OMAHA, Neb. — If this sport were really about the bathing suit, they would not call it "swimming." They would call it Beach Blanket Bingo.
And yet, all you hear about is the suit, mostly because that's what the swimwear salesmen want you to hear. They give their latest little fabric assortments the same kind of names you would give to Jet Skis, names such as LZR Racer, and then rave about them as if you could simply drop a suit into the water and, presto, it would swim across the pool.
If this sport were really about the supplements, they would not call it "swimming." They would call it Walgreens Pharmacy. It would be open 24 hours.
And yet, Gary Hall Jr. spent a good half-hour rambling about which drugs were legal and which were not and how swimming needed an "okay list" to go with its "not okay" list. After a while, you wondered if you needed a prescription to attend the news conference.
So many things are floating in the pool these days, talk of training and tapering, of technique and tradition, that it is easy to lose the point of the sport.
Which is, roughly, one athlete finding a way to get to the wall faster than another.
And bless Natalie Coughlin for reminding us of it.
It was early Monday afternoon at the Qwest Center, and frankly, Coughlin was about to go for a leisurely dip in the pool. She was about to swim her prelim race in the 100-meter backstroke, and she didn't plan to push it. Qualify, move on and save the gas for when she would need it. That was the point.
That was before Hayley McGregory had the audacity to break Coughlin's world record.
Which meant that Coughlin owed it to herself to break it right back.
"I had planned on going a lot easier than I did this morning," Coughlin said, "but I didn't want her to have (the record) for very long."
Turns out, McGregory had it for all of 129 seconds. As reigns go, hers was brief. But McGregory did post a better time in the semis Monday night.
Coughlin's record time was 59.03 seconds, but that isn't the part worth remembering. The part that says the most about Coughlin is the way she responded to seeing someone else's success. How can you help but pay attention in tonight's rematch in the final?
Such are the best moments in swimming — or, for that matter, in any sport. It is when an event is transformed into an a "anything-you-can-do-I-can-do-better" moment where the athletes feed off each other.
Did you watch the Michael Phelps-Ryan Lochte battle in the 400-meter freestyle final Sunday night, when both swam faster than world-record time? Phelps admitted that if it had not been for Lochte pushing him, he never would have broken the record.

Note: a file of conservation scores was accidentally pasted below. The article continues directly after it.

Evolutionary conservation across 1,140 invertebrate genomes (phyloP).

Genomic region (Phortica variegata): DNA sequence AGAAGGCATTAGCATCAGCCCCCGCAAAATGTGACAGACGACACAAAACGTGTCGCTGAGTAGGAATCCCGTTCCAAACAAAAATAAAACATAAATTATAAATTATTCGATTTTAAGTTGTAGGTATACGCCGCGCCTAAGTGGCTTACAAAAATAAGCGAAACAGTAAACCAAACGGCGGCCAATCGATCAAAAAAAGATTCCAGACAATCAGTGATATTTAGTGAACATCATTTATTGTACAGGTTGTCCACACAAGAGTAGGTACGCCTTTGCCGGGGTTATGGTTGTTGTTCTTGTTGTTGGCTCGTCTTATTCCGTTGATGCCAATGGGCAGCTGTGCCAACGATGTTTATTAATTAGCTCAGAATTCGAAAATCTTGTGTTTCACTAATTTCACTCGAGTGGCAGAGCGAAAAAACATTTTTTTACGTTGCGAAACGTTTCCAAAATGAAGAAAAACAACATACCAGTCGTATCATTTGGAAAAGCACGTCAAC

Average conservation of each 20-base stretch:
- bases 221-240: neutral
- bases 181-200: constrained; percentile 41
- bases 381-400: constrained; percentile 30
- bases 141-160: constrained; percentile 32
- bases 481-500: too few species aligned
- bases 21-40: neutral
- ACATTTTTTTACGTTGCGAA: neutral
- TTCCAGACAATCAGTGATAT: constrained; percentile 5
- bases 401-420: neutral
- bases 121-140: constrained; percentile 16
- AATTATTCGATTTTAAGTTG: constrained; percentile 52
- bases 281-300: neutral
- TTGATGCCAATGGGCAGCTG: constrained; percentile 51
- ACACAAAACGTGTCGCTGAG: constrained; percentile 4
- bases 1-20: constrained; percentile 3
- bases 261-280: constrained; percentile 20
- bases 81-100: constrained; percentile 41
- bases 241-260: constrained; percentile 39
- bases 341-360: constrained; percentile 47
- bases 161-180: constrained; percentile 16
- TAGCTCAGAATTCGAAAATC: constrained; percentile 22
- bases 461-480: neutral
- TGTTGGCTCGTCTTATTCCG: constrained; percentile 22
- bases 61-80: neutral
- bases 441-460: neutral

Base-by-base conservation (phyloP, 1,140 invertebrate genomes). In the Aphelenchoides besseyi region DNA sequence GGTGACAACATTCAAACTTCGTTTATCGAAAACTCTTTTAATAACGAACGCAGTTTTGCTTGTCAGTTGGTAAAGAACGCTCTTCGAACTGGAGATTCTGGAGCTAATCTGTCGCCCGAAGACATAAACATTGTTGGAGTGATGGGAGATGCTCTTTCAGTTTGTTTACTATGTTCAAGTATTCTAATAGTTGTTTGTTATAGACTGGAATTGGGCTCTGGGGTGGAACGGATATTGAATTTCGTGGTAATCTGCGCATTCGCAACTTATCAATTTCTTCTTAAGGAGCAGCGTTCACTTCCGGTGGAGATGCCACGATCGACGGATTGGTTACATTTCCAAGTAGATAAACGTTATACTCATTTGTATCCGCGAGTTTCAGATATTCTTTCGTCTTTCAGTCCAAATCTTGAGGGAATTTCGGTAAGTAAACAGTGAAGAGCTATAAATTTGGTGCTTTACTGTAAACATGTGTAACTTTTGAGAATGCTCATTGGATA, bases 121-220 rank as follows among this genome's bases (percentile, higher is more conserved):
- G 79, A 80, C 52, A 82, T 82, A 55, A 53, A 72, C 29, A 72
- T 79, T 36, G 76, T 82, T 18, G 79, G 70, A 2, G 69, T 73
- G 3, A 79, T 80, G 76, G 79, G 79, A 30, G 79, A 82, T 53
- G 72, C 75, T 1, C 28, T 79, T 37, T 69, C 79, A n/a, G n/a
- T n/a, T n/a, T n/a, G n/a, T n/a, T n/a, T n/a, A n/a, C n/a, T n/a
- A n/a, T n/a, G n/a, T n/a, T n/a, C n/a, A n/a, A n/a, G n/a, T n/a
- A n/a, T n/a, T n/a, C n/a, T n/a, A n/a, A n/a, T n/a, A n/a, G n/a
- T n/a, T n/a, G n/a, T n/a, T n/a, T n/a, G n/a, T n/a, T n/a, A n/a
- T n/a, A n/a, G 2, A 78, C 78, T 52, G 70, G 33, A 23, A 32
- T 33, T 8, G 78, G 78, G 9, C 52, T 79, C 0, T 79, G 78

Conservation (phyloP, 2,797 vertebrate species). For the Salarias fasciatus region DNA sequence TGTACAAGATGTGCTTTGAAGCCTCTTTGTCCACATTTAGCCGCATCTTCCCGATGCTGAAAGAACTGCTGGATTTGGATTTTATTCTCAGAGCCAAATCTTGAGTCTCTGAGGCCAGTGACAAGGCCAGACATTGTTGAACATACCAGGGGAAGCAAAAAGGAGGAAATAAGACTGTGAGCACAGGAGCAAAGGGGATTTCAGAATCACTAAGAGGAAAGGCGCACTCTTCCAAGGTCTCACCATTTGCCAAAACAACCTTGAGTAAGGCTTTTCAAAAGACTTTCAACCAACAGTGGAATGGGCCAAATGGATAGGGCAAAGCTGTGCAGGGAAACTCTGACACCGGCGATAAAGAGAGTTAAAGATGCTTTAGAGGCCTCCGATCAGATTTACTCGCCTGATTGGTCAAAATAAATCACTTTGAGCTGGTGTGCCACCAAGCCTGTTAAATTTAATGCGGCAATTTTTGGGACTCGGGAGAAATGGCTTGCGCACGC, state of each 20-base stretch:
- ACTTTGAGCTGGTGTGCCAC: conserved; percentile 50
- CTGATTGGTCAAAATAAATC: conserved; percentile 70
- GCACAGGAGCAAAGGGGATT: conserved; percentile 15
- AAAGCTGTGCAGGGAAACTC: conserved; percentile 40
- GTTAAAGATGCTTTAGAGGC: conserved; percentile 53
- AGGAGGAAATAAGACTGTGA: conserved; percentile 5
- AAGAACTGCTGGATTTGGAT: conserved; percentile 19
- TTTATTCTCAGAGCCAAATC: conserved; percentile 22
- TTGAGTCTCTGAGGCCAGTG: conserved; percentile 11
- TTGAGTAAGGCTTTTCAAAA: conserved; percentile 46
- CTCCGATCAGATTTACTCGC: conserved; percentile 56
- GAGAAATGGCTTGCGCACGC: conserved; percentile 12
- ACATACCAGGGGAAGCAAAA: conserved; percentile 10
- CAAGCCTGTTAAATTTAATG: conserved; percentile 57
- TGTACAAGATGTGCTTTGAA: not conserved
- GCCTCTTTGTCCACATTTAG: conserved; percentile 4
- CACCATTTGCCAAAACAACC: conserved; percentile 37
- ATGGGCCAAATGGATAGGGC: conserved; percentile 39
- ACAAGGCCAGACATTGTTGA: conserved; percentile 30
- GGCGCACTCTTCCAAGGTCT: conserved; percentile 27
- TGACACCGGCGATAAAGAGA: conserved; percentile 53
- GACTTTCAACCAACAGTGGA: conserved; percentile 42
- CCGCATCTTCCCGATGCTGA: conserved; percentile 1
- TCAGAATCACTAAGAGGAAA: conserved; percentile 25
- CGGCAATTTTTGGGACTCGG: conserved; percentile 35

Monday night, they were at it again. In the 200-meter freestyle semis, Lochte's time was three one-hundredths of a second better than Phelps'. Stay tuned for that final, too.
And guess what? For once, no one is likely to ask Phelps what he is wearing.
It has gotten silly, because when you break it down, all this controversy is about is swimming suits. It's cloth! Let's face it: If it really gave an athlete a competitive advantage, and if it really skirted the rules of fair play, then Bill Belichick would have his players wearing jerseys made out of the stuff. Come to think of it, shouldn't someone check?
Yet, there are those who act as if Phelps has been given the costume of that guy in The Greatest American Hero. Except Phelps, of course, didn't lose the instruction manual.
On the other hand, these trials are being heavily covered by the Japanese media, who seemed to be all a-dither over just which outfit Brendan Hansen was going to wear in the 100 breaststroke final Monday. Hansen, you see, held the 200-meter world record that was beaten by 99/100ths of a second by Japan's Kosuke Kitajima. There has not been this much scrutiny in the sport since Saint Laurent and Versace had their individual medleys down a Paris runway.
Just between you and me: Kitajima and Hansen are wearing the same thing. Won't they be mortified?
Again, give me competitors. Give me moments. Give me rivalries.
Give me Ian Thorpe vs. Michael Phelps. Give me Amy Van Dyken giving the death stare to Chinese swimmer Le Jingyi before their race in the '96 Olympics. Give me Matt Biondi vs. Tom Jager. Give me Gary Hall Jr. vs. Alexander Popov. Give me a race.
On the medal stand, a swimmer can wear overalls if he wishes. Provided, of course, that they help his time.